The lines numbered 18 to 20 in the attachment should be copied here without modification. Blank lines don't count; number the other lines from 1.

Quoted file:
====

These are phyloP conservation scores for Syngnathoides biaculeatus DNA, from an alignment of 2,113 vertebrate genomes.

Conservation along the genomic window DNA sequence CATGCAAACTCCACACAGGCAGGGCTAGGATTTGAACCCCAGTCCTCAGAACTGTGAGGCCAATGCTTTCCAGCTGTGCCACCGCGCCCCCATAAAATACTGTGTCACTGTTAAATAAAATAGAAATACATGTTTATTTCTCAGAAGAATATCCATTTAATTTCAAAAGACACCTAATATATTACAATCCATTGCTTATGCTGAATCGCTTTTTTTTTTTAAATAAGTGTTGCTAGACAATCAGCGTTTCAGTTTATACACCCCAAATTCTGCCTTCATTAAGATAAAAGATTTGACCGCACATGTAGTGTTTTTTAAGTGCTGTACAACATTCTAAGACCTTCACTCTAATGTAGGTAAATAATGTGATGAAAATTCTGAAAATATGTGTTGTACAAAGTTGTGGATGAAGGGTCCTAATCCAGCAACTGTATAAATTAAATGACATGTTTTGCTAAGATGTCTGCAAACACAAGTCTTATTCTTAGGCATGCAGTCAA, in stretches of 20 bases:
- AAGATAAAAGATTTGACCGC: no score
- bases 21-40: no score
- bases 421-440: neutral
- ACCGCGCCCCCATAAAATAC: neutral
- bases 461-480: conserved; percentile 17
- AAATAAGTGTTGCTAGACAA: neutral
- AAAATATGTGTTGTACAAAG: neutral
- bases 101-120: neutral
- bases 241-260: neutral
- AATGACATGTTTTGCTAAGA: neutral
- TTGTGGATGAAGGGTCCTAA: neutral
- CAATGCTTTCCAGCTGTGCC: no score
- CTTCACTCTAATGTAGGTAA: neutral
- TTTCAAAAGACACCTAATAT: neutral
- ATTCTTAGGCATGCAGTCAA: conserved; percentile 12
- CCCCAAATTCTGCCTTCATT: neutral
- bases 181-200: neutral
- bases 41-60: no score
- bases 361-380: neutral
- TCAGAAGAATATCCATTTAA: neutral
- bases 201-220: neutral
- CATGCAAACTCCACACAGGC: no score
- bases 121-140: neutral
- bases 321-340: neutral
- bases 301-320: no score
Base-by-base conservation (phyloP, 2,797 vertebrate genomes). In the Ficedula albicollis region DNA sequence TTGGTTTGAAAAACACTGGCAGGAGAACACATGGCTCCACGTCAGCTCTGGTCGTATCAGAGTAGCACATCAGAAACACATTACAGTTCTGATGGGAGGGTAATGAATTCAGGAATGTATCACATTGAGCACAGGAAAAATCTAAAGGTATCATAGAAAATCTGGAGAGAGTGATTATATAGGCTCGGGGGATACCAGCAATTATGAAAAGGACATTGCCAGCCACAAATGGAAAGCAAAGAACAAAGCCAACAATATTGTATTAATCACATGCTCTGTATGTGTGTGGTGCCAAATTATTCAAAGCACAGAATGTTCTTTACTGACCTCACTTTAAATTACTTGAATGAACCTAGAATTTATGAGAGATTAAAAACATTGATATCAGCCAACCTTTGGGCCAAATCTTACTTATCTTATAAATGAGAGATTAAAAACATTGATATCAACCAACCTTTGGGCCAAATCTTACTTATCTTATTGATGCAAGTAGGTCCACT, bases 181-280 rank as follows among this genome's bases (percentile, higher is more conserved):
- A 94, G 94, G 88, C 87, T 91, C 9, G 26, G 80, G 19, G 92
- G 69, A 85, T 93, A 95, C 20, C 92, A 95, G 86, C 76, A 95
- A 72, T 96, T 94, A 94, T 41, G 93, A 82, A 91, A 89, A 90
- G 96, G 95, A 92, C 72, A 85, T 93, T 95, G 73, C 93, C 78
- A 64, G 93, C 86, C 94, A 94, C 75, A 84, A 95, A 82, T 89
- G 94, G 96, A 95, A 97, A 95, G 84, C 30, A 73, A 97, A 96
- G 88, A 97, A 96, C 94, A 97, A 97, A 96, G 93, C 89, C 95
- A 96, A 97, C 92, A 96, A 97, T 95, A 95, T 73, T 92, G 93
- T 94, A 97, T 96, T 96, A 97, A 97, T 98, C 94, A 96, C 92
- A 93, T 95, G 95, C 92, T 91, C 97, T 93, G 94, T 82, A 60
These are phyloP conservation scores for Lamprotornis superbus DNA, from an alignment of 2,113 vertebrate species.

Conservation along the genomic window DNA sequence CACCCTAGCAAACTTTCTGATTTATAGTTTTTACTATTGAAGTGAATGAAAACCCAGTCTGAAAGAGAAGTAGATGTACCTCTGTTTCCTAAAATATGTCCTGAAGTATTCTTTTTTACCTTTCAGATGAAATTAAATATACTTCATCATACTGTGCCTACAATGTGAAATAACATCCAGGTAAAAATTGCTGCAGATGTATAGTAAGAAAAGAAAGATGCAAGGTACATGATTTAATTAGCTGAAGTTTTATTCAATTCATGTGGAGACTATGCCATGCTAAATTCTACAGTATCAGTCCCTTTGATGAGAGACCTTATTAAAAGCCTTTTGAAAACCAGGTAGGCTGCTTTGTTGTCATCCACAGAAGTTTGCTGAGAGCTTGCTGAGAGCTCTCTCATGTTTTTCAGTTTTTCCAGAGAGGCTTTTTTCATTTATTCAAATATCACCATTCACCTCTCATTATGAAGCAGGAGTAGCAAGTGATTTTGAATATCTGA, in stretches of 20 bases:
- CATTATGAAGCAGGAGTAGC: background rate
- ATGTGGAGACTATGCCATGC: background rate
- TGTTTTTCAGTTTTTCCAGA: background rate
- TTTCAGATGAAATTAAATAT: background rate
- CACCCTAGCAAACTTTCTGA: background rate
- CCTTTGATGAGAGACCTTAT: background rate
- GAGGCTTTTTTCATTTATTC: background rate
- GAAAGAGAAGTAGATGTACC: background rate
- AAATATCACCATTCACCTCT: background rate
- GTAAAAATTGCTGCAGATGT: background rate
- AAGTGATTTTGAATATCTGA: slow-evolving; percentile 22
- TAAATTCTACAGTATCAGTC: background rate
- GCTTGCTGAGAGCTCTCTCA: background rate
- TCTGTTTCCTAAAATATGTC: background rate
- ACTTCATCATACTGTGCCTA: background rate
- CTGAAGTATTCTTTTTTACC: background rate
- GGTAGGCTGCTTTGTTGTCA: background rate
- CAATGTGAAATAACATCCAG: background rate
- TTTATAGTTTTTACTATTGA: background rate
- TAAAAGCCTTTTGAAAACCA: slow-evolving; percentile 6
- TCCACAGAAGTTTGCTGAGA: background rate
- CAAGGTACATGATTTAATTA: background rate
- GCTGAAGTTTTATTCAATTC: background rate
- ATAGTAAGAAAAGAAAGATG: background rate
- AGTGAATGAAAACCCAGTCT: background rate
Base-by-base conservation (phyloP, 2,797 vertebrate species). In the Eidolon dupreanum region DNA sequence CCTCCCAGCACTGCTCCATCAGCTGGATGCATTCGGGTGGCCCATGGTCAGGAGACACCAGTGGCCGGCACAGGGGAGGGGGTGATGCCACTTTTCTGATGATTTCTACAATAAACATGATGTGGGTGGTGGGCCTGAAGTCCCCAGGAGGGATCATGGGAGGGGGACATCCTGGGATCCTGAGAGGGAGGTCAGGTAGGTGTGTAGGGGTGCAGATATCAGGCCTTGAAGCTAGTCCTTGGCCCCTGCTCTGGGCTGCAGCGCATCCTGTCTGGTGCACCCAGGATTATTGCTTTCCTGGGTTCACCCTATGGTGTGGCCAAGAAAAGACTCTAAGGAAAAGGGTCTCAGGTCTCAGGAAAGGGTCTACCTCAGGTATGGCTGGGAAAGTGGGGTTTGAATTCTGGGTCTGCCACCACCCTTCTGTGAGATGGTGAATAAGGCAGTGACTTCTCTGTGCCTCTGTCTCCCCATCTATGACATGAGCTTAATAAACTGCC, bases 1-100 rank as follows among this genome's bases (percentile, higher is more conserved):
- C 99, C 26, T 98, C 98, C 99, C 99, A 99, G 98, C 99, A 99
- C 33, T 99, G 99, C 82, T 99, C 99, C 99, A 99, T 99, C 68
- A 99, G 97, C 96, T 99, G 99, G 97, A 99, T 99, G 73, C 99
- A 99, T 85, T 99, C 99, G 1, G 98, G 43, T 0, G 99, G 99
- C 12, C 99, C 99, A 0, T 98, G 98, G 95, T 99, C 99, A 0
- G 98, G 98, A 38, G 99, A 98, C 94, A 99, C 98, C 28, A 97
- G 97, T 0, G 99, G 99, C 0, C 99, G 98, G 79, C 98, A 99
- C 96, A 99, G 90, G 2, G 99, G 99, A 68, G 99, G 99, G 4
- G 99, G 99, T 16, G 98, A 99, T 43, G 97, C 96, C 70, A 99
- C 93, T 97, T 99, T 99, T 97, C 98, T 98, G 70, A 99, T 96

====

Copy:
- CCCCAAATTCTGCCTTCATT: neutral
- bases 181-200: neutral
- bases 41-60: no score